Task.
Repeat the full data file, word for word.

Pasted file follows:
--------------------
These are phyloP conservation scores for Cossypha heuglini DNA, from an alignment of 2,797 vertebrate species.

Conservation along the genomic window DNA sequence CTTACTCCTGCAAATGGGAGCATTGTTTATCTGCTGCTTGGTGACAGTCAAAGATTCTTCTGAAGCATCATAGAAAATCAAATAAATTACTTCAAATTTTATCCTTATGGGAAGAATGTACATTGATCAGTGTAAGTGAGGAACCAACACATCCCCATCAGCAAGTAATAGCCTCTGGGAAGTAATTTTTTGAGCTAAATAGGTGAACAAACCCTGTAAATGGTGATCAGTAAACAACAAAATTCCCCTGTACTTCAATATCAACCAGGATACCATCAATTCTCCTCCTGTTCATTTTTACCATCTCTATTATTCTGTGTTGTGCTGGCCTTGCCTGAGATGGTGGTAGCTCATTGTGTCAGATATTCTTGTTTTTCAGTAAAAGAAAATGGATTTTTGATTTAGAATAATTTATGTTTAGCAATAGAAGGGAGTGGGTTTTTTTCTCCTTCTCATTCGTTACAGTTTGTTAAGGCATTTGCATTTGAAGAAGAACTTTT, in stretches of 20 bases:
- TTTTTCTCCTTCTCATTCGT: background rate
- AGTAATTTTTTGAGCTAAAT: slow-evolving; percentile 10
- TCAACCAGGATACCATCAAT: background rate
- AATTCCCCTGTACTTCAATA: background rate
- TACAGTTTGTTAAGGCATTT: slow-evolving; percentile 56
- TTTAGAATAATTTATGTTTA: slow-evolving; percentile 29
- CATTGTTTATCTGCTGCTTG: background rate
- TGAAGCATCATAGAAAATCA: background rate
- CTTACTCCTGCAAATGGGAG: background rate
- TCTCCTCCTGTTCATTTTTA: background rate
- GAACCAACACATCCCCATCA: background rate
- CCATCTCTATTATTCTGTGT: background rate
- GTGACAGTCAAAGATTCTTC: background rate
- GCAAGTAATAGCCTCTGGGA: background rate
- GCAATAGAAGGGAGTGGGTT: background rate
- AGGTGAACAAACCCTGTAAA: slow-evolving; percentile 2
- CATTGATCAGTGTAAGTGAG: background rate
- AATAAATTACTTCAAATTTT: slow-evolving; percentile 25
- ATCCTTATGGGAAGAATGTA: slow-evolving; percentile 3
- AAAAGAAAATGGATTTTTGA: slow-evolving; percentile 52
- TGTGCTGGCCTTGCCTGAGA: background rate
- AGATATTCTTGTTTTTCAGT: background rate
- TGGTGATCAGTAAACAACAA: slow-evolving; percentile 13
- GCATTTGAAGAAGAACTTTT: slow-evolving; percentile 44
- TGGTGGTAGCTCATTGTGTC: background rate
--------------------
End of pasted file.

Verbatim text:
These are phyloP conservation scores for Cossypha heuglini DNA, from an alignment of 2,797 vertebrate species.

Conservation along the genomic window DNA sequence CTTACTCCTGCAAATGGGAGCATTGTTTATCTGCTGCTTGGTGACAGTCAAAGATTCTTCTGAAGCATCATAGAAAATCAAATAAATTACTTCAAATTTTATCCTTATGGGAAGAATGTACATTGATCAGTGTAAGTGAGGAACCAACACATCCCCATCAGCAAGTAATAGCCTCTGGGAAGTAATTTTTTGAGCTAAATAGGTGAACAAACCCTGTAAATGGTGATCAGTAAACAACAAAATTCCCCTGTACTTCAATATCAACCAGGATACCATCAATTCTCCTCCTGTTCATTTTTACCATCTCTATTATTCTGTGTTGTGCTGGCCTTGCCTGAGATGGTGGTAGCTCATTGTGTCAGATATTCTTGTTTTTCAGTAAAAGAAAATGGATTTTTGATTTAGAATAATTTATGTTTAGCAATAGAAGGGAGTGGGTTTTTTTCTCCTTCTCATTCGTTACAGTTTGTTAAGGCATTTGCATTTGAAGAAGAACTTTT, in stretches of 20 bases:
- TTTTTCTCCTTCTCATTCGT: background rate
- AGTAATTTTTTGAGCTAAAT: slow-evolving; percentile 10
- TCAACCAGGATACCATCAAT: background rate
- AATTCCCCTGTACTTCAATA: background rate
- TACAGTTTGTTAAGGCATTT: slow-evolving; percentile 56
- TTTAGAATAATTTATGTTTA: slow-evolving; percentile 29
- CATTGTTTATCTGCTGCTTG: background rate
- TGAAGCATCATAGAAAATCA: background rate
- CTTACTCCTGCAAATGGGAG: background rate
- TCTCCTCCTGTTCATTTTTA: background rate
- GAACCAACACATCCCCATCA: background rate
- CCATCTCTATTATTCTGTGT: background rate
- GTGACAGTCAAAGATTCTTC: background rate
- GCAAGTAATAGCCTCTGGGA: background rate
- GCAATAGAAGGGAGTGGGTT: background rate
- AGGTGAACAAACCCTGTAAA: slow-evolving; percentile 2
- CATTGATCAGTGTAAGTGAG: background rate
- AATAAATTACTTCAAATTTT: slow-evolving; percentile 25
- ATCCTTATGGGAAGAATGTA: slow-evolving; percentile 3
- AAAAGAAAATGGATTTTTGA: slow-evolving; percentile 52
- TGTGCTGGCCTTGCCTGAGA: background rate
- AGATATTCTTGTTTTTCAGT: background rate
- TGGTGATCAGTAAACAACAA: slow-evolving; percentile 13
- GCATTTGAAGAAGAACTTTT: slow-evolving; percentile 44
- TGGTGGTAGCTCATTGTGTC: background rate